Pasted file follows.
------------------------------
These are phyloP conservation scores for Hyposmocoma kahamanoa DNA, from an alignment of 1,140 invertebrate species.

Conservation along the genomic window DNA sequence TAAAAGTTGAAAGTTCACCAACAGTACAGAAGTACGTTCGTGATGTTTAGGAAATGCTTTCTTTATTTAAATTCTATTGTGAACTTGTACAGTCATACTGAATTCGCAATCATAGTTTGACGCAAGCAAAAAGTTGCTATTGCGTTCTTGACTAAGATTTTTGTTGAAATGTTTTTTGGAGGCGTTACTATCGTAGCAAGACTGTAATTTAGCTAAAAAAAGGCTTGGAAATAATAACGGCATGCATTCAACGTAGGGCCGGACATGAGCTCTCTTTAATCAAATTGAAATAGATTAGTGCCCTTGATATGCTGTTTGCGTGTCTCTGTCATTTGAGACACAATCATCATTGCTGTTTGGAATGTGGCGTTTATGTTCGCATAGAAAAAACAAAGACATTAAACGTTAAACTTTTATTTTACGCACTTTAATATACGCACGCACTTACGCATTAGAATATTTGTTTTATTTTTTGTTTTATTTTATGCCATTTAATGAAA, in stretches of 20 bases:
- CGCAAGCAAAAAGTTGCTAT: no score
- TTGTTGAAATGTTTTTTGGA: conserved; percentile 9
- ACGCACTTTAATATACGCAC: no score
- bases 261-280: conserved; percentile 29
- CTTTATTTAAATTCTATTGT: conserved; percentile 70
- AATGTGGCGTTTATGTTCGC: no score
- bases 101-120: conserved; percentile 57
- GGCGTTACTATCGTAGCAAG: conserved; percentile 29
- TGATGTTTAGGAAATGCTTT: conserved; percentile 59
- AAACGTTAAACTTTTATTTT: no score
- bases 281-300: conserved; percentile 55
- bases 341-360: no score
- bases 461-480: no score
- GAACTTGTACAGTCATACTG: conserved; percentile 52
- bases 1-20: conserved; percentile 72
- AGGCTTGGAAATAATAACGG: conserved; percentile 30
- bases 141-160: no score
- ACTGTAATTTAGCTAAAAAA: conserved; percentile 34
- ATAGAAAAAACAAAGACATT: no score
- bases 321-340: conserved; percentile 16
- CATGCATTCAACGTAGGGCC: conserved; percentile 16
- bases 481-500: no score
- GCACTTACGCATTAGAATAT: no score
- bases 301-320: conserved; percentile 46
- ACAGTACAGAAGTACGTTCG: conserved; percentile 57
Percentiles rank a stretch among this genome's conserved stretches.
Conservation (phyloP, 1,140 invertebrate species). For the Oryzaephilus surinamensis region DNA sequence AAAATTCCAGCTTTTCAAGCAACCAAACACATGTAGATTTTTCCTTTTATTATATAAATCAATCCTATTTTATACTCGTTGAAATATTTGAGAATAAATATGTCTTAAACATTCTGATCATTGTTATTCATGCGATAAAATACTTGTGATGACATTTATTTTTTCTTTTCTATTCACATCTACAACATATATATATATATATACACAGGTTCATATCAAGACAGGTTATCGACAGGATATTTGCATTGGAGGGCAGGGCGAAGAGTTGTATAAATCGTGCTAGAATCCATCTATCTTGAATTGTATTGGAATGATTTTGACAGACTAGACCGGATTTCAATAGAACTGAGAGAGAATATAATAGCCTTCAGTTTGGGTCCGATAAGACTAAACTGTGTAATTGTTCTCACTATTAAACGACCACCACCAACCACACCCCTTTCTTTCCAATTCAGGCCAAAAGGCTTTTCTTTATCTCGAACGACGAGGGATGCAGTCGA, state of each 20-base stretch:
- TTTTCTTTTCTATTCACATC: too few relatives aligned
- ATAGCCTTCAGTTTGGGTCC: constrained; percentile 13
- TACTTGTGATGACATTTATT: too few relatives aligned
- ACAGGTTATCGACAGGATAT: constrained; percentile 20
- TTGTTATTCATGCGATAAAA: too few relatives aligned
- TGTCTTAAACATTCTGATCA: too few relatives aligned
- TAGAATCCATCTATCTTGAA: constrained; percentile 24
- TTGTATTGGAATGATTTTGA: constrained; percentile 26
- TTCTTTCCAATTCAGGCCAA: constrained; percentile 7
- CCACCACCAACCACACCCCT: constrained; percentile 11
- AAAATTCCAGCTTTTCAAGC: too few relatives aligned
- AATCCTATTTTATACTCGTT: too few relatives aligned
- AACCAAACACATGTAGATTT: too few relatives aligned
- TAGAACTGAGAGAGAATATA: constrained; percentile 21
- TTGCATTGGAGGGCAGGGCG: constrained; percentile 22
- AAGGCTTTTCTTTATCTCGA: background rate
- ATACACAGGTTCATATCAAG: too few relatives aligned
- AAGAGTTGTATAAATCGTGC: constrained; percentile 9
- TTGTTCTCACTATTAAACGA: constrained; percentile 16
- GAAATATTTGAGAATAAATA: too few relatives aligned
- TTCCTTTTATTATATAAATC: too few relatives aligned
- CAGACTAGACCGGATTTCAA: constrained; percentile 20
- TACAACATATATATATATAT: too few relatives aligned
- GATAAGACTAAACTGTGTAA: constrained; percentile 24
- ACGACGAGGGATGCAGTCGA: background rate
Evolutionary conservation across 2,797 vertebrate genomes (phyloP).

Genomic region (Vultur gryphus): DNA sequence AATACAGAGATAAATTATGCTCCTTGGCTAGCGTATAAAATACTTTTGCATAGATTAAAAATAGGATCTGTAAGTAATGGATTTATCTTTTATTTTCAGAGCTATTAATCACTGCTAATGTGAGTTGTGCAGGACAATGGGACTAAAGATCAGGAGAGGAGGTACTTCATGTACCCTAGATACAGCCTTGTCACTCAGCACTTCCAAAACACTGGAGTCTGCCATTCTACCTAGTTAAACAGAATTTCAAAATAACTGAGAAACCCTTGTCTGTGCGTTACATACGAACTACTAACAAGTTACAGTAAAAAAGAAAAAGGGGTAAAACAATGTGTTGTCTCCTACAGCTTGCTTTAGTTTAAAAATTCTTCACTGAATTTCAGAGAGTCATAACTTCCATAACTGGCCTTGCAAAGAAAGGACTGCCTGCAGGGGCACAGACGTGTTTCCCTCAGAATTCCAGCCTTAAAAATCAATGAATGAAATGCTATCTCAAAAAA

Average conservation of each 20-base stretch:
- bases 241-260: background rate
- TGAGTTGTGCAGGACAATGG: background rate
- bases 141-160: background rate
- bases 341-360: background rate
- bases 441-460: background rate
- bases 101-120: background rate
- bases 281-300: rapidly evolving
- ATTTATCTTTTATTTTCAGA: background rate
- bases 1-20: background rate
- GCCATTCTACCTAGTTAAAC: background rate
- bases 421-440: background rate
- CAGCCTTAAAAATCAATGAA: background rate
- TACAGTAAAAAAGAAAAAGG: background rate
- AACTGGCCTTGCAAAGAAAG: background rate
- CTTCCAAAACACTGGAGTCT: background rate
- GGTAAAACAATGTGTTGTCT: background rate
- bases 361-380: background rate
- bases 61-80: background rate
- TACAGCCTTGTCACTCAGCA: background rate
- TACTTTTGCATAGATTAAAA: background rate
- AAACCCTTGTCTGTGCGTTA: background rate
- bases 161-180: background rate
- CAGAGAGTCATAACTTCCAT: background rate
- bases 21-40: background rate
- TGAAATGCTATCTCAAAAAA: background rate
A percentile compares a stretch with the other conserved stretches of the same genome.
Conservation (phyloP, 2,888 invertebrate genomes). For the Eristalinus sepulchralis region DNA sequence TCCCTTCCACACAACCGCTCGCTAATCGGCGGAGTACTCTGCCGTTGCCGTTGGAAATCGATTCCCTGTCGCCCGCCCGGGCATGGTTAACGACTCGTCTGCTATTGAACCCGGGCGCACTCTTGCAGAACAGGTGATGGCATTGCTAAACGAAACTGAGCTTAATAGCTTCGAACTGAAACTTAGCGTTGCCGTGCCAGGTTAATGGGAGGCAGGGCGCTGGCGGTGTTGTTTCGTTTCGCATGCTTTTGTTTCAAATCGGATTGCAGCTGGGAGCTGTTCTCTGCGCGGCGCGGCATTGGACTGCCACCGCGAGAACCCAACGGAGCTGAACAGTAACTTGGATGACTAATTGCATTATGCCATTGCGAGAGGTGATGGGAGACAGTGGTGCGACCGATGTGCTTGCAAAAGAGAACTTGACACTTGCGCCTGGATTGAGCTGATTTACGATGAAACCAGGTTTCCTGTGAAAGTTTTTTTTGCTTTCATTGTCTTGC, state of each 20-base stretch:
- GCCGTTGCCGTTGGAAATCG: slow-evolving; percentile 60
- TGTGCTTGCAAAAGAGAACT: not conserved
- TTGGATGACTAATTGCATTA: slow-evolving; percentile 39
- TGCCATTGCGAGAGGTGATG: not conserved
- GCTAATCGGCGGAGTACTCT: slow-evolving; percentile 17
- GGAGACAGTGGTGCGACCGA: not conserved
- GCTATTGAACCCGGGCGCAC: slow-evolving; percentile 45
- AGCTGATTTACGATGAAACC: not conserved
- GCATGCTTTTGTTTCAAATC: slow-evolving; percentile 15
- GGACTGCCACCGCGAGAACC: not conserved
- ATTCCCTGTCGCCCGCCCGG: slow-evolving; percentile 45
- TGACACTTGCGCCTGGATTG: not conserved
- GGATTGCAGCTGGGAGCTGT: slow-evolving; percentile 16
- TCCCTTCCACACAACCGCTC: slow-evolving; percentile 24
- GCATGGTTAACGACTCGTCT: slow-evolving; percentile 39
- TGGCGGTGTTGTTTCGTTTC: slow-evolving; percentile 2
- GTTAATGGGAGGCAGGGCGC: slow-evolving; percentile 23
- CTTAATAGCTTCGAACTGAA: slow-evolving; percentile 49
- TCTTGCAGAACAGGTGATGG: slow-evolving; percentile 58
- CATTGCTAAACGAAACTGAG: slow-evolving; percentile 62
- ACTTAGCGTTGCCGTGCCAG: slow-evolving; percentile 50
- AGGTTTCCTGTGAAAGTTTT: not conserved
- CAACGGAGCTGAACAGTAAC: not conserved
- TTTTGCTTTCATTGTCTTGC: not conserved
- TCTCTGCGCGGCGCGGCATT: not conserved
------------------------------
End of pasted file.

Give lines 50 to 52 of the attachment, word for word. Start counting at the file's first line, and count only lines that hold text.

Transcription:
- TTCCTTTTATTATATAAATC: too few relatives aligned
- CAGACTAGACCGGATTTCAA: constrained; percentile 20
- TACAACATATATATATATAT: too few relatives aligned